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I have a docker host (CentOs7) where I am running multiple dockerized applications and will be having even more in the future. The problem that I have an external service which I need to access from the host, which uses an 172.18.100.101 address.

Docker automatically assigns subnets for the bridge networks it creates, 172.18.x, 172.19.x, etc:

Destination     Gateway         Genmask         Flags Metric Ref    Use Iface
0.0.0.0         10.x.x.x        0.0.0.0         UG    0      0        0 eth0
172.17.1.0      0.0.0.0         255.255.255.0   U     0      0        0 docker0
172.18.0.0      0.0.0.0         255.255.0.0     U     0      0        0 br-0a7f3df38b5c
172.19.0.0      0.0.0.0         255.255.0.0     U     0      0        0 br-636432c82f83

The options I see:
1. Tell Docker NOT to use the 172.18.0.0 subnet for the bridges. I don't think this is possible in docker.
2. For each docker container I could start specifying a subnet - but this becomes very problematic, as you need to ensure they don't clash, plus docker-compose.yml files are shared across hosts, so this is a management nightmare.
3. Try to route the required ip (172.18.100.101) differently on the host - while the 172.18.0.0 subnet is still there. I am not sure whether this is possible. I have tried it with adding routes, but no help, probably because it gets added after the 172.18.0.0 rule and not before it.

$ sudo route add -host 172.18.100.101 dev eth0
Destination     Gateway         Genmask         Flags Metric Ref    Use Iface
0.0.0.0         10.x.x.x        0.0.0.0         UG    0      0        0 eth0
172.17.1.0      0.0.0.0         255.255.255.0   U     0      0        0 docker0
172.18.0.0      0.0.0.0         255.255.0.0     U     0      0        0 br-0a7f3dfsudo ip route show to match 172.18.198.12038b5c
172.18.100.101  0.0.0.0         255.255.255.255 UH    0      0        0 eth0
172.19.0.0      0.0.0.0         255.255.0.0     U     0      0        0 br-636432c82f83

Any ideas? I guess the question is how to add an "exception" routing for a select ip (or subnet) and make sure that it is applied before the main rule.

EDIT (2018-06-21): The issue is not about trying to connect t a service in a Docker container. My problem is that on my network there is a service (on a different server, not owned/controlled by me) with ip 172.18.100.101, but I cannot connect to this service from this host, as on this host Docker automatically assigns the 172.18.0.0 range to a bridge network it creates, so any connection attempts to 172.18.100.101 gets sent to bridge Docker created and not to that external host.

  • I know that by adjusting the Metric I could achieve priority between the routing rules, but the problem is that the lowest Metric is the one with highest priority and I don't think I can set a non-zero priority for those bridges created by docker automatically. – Zoltan Fedor Jun 20 '18 at 20:52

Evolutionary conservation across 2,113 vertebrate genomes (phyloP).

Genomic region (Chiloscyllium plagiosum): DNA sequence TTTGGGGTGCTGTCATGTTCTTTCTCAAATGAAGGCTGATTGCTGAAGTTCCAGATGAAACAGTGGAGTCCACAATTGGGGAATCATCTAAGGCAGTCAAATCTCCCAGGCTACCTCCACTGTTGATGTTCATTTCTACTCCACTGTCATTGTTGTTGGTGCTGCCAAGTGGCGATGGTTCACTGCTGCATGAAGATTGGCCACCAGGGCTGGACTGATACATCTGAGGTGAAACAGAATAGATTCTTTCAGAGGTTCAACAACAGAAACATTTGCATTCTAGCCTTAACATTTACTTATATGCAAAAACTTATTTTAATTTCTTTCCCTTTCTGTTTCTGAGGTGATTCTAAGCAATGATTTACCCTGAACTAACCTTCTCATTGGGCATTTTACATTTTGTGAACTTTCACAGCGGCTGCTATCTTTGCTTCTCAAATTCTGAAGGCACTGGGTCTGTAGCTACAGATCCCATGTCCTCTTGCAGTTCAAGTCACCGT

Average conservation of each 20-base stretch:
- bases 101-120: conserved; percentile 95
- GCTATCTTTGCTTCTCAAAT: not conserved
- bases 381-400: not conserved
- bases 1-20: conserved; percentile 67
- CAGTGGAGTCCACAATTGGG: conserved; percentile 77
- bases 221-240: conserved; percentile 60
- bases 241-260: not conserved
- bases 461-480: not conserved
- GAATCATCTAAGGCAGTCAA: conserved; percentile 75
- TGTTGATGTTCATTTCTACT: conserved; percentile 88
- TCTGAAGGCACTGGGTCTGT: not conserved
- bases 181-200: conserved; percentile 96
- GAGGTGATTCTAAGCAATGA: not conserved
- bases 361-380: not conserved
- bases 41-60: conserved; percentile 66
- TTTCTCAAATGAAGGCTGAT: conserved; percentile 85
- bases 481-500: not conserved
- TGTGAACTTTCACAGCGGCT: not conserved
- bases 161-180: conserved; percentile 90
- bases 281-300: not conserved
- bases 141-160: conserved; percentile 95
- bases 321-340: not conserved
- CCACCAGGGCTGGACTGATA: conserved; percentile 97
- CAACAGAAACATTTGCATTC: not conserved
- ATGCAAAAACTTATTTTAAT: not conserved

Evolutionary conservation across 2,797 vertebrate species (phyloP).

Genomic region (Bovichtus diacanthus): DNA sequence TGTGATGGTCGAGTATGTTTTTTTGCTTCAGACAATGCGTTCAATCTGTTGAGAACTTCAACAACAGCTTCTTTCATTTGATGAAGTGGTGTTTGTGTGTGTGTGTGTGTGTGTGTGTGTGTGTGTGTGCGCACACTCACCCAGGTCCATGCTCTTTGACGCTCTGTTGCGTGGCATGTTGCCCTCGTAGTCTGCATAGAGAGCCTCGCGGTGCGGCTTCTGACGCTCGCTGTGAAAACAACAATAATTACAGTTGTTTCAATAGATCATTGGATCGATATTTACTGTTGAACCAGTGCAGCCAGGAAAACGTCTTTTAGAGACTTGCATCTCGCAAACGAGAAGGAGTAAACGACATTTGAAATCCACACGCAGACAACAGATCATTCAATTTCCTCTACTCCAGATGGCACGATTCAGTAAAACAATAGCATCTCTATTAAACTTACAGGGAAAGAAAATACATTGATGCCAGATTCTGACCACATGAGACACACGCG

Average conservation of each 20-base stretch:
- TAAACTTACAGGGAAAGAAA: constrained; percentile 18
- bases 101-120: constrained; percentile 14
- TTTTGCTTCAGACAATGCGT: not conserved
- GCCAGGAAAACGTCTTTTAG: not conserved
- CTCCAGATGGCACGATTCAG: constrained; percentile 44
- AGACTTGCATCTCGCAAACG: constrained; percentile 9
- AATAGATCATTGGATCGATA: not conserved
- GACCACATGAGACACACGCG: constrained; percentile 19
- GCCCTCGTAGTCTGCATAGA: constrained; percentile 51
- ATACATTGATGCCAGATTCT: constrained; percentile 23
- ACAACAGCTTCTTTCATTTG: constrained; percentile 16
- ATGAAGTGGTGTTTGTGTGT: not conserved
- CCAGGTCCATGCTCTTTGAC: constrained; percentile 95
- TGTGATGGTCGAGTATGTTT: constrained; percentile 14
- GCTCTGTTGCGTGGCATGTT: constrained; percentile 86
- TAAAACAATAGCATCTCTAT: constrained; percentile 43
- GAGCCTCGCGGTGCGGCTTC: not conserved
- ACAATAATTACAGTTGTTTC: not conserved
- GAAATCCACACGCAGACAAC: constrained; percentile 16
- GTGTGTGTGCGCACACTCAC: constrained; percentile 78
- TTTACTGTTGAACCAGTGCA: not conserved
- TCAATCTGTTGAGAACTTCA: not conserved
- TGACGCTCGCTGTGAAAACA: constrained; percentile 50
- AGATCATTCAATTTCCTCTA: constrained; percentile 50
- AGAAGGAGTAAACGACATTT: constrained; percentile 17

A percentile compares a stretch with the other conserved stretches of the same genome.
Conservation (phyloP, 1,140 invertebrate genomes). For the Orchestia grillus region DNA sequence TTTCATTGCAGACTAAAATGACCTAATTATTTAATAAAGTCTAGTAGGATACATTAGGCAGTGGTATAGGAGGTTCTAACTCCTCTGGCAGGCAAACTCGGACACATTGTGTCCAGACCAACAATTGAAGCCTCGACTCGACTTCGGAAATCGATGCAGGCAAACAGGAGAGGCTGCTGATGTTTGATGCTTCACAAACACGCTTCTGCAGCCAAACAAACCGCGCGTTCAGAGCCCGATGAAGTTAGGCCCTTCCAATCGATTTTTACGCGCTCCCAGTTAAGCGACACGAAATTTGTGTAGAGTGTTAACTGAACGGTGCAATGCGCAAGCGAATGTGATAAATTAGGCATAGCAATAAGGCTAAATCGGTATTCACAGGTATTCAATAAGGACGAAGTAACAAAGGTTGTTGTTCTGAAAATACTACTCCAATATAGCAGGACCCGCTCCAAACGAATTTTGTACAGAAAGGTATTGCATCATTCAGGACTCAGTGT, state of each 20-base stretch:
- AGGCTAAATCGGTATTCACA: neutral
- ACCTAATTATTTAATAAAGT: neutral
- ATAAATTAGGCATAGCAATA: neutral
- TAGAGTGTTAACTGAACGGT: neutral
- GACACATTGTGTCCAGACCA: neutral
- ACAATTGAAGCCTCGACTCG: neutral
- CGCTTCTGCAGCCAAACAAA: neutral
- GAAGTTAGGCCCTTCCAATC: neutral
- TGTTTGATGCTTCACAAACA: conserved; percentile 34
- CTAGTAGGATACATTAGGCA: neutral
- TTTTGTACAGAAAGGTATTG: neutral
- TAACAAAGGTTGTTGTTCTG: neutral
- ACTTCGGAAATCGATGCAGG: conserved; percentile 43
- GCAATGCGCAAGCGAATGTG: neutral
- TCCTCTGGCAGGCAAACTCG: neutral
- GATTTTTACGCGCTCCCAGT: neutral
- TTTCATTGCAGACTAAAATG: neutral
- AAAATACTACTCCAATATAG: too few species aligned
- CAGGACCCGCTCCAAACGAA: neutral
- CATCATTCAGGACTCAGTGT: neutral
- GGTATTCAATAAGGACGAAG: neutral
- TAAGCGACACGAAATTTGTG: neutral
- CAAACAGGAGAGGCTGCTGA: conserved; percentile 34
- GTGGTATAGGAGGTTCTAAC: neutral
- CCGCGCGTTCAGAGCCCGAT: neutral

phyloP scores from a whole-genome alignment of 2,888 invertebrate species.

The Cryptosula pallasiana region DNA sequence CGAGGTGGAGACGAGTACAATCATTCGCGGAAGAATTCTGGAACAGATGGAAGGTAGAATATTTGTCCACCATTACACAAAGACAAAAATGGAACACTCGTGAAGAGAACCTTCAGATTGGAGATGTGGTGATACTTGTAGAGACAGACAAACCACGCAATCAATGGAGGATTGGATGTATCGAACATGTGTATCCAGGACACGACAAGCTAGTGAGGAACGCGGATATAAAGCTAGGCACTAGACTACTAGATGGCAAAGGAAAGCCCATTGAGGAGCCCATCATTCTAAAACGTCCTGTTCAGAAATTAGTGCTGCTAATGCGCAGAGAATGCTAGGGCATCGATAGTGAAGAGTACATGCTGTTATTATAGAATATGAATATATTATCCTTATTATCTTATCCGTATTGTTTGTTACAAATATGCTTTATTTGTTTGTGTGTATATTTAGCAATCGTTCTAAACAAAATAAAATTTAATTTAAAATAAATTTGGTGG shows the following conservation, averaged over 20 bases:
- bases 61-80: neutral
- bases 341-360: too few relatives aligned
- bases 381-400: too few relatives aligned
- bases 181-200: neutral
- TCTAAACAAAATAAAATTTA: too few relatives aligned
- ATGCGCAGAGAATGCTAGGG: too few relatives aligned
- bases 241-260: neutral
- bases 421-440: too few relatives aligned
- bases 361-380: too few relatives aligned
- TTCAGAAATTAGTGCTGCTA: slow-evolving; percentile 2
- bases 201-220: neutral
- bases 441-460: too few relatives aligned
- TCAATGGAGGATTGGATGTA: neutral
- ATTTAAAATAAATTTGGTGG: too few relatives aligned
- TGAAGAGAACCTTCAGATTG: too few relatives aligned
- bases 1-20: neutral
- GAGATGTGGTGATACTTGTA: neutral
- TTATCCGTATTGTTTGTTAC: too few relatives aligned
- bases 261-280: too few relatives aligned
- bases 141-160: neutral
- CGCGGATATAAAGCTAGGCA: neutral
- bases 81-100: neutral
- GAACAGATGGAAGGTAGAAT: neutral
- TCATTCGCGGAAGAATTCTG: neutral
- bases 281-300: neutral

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The Docker bridge network is just one of many options for configuring the networking. The Docker network documentation lists many different network plugins you can use for communications with containers.

If you just need to connect to a service in a Docker container, messing with the network is a bit overkill as you are able to open a service port on the host attached to port in Docker. Docker calls this "publishing ports" and is used in the docker run command with the flag --publish or -p. There should be no need to connect to a Docker container directly.

Though, if you do want to connect directly to the container, Docker will certainly let you configure that.

EDIT: I misunderstood the original question was about host routing.

Regarding host routing, Docker does let you change the network ranges it uses. If you are using docker to create your networks, you can configure the docker0 interface to whatever range you want, make sure to pick one not currently in use on your network.

If you use docker-compose to create the networks, then you need to configure the network ranges in the docker-compose.yml file for that project.

  • 1
    I am sorry, probably my description wasn't clear. The issue is not about trying to connect a service in a Docker container. My problem is that on my network there is a service (on a different server, not owned/controlled by me) with ip 172.18.100.101, but I cannot connect to this service, as Docker automatically assigns the 172.18.0.0 range to a bridge network it creates. – Zoltan Fedor Jun 21 '18 at 14:29
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    ok, now I see the routes with overlapping subnets on 172.18.0.0/255.255.0.0 and understand the issue better. I have made an edit with some info that might help. – GracefulRestart Jun 21 '18 at 22:20
  • Thanks. Yes, we use docker-compose, which is why I was hoping to find something better than hardcoding into each project's docker-compose.yml file the network range to be used as with multiple projects deployed on multiple nodes that is a maintenance nightmare (to make sure that they never clash with each other). This is why I was hoping to find a more elegant solution. – Zoltan Fedor Jun 27 '18 at 18:39
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Routes with larger prefixes (like your 172.18.100.101 host route) will have higher priority than routes with a smaller prefix (like the /16 routes added by docker). So, your initial approach should work. However, unless 172.18.100.101 is directly reachable on eth0, you will need to specify a gateway for it as well.

e.g:

ip route add 172.18.100.101/32 via 10.x.x.x dev eth0

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